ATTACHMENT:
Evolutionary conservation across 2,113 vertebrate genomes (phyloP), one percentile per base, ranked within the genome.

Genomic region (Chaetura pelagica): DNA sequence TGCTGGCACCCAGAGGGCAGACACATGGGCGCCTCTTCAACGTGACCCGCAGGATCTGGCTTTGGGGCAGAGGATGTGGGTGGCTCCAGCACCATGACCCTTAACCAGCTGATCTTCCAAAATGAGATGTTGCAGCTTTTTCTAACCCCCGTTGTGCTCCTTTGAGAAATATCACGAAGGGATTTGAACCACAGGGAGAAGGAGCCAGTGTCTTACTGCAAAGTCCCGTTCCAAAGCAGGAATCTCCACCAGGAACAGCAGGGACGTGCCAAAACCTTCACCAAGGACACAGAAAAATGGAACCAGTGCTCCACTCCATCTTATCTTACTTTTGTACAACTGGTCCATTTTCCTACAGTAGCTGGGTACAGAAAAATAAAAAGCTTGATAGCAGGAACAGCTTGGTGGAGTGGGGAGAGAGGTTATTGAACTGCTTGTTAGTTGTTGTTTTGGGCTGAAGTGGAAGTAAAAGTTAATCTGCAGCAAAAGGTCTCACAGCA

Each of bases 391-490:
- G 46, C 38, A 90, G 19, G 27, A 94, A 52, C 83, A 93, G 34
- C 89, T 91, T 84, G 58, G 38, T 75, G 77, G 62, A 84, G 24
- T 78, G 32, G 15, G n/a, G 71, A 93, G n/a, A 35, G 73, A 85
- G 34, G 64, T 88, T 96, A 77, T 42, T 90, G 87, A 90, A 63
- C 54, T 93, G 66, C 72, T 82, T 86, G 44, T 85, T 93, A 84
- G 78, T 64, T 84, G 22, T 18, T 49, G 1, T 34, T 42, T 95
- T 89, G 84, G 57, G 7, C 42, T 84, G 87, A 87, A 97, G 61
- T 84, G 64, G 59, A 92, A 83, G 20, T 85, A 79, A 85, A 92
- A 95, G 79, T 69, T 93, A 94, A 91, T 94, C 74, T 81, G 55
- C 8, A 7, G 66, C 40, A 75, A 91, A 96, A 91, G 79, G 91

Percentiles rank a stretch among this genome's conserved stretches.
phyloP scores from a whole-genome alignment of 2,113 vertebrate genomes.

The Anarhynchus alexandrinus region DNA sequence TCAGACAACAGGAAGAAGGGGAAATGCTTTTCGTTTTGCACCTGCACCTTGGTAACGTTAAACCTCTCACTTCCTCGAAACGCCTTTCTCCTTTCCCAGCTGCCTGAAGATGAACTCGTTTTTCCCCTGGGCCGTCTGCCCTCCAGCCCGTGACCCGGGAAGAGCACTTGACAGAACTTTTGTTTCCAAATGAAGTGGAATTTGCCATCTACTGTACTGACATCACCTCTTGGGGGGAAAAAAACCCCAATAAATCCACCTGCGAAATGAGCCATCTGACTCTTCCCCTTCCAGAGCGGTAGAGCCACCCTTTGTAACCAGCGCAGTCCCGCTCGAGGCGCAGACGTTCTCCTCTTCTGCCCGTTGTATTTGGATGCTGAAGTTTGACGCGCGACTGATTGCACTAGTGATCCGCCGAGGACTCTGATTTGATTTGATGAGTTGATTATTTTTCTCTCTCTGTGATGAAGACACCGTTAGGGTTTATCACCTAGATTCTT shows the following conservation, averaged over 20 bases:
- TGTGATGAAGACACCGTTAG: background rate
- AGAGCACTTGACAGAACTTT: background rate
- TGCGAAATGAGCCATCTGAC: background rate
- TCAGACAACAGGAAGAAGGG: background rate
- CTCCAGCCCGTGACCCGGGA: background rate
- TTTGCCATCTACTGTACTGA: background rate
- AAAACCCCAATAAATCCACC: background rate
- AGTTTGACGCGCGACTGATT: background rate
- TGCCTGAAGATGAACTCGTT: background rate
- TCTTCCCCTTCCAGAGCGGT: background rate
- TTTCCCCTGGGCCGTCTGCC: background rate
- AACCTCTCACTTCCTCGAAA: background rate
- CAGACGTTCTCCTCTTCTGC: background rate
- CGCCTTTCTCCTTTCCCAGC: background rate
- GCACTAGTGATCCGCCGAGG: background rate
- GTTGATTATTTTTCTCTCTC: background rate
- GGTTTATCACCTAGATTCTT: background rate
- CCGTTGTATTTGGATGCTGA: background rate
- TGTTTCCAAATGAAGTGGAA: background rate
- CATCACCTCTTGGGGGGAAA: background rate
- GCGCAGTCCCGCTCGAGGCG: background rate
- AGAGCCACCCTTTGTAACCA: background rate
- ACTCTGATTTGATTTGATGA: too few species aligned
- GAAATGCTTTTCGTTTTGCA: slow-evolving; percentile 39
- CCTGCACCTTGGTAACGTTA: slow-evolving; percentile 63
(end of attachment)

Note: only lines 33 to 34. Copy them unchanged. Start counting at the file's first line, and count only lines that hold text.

- GGTTTATCACCTAGATTCTT: background rate
- CCGTTGTATTTGGATGCTGA: background rate